Showing posts with label poverty. Show all posts
Showing posts with label poverty. Show all posts

Sunday, February 17, 2019

A Country Song About Homelessness - A Moving Reflection in Words

A moving empathic country song about homeless
Somebody's Daughter by Tenille Townes - A Song Review

I love the rasp and uplifting ache in Tenille Townes voice as she sings this song. The story and lyrics paint a clear picture of a person whose life wasn't easy. It reminds us that, except for our circumstances, we're all the same.

This country song is about homelessness. It's about those moments we pass by someone at an intersection holding up a cardboard sign asking for money, for help.
"Oh I don't know the reasons why I'm the one whose driving by and she's the one on the corner of 18th street...bet she was somebody's best friend, back when she was somebody's sister counting change at the lemonade stand"
This mid tempo song will touch your soul.


I remember first hearing it on the radio in my kitchen, and because I wasn't listening very closely to the lyrics, the song passed me by without a notice. For me, ninety-nine percent of the time, it's the story first the music second.

The next time I heard the song I happened to be driving. It's then I took the time to listen to the story behind the words.

The Inspiration Behind Tenille Townes Writing This Song

The tune was inspired during a drive Tenille Townes took with her mom while in Nashville, Tennessee. They saw a homeless person standing with a sign and began wondering out loud about this person's life story. Personally I've wondered the same myself. I suspect that's the reason this song touched me so deeply.
The song reminds us that "she was somebody's best friend, somebody's first kiss, somebody's daughter".
What do We Do When We See Someone Standing With a Cardboard Sign Asking for Help?

Many times I've handed out a bit of money. People have said to me, "oh that's a con, they're lazy, they're not deserving". Well I'm sorry, but the onus is not on me to prove their truth. The recipient has to deal with the truth of the situation. I'm not prepared to conclude that every single soul who does this isn't being honest. I believe most are truly suffering. I would rather be kind than be judgemental about that situation, but that's me. I just give, you never know who you've helped.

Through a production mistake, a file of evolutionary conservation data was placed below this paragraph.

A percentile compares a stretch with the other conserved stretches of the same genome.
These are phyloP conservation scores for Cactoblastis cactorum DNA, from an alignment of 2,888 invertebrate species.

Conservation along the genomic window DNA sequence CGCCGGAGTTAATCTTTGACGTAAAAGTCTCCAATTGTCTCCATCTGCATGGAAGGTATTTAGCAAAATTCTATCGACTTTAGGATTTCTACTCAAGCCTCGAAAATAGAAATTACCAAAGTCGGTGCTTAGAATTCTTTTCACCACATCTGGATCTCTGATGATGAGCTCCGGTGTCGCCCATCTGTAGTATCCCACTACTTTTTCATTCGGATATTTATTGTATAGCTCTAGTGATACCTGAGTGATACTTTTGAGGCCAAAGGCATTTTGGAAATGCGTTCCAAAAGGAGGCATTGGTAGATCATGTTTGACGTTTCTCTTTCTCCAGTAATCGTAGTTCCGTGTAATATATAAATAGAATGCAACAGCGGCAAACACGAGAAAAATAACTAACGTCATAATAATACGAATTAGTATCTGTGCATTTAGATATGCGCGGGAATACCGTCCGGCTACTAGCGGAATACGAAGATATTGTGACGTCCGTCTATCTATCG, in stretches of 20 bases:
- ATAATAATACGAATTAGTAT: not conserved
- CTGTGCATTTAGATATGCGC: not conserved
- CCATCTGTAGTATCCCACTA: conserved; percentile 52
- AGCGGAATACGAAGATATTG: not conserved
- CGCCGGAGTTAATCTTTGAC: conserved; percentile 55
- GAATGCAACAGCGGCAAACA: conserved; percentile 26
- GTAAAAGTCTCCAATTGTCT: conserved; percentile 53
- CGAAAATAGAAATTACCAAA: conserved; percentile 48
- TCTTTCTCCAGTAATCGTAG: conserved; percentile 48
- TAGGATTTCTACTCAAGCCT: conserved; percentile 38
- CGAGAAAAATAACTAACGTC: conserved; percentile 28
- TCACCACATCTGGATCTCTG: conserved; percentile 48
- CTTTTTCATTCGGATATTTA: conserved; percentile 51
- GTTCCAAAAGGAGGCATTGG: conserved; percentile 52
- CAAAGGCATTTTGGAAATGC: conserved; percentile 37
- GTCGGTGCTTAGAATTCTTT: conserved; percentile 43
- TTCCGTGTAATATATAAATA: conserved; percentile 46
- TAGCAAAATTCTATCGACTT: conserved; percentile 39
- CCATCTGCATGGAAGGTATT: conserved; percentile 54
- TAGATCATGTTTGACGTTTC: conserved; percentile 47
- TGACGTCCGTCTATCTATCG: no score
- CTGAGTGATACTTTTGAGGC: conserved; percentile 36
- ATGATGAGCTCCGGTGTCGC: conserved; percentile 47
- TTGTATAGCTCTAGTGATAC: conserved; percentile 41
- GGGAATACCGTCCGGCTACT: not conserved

Who is Tenille Townes

Tenille Townes is a rising Canadian Country Music Artist from Grand Prairie, Alberta, Canada. In 2011 she was nominated at 17 years old for Canadian Country Music Female Artist of the Year. Her career is off and running. In 2018 she opened for Miranda Lambert and Little Big Town on The Bandwagon Tour. 

Her Grand Ole Opry Debut

She's also recently enjoyed the honor of performing at the Grand Ole Opry. That was a big deal for her family and friends! Watch and listen to Tenille Townes in her own words describe her amazing experience. She's a class act.



Big Hearts for Big Kids - Her Cause
In over nine years, she's raised $1.5+ million dollars for Sunrise House, a shelter for homeless youth in Alberta Canada. A cause she generously dedicates her time and name to.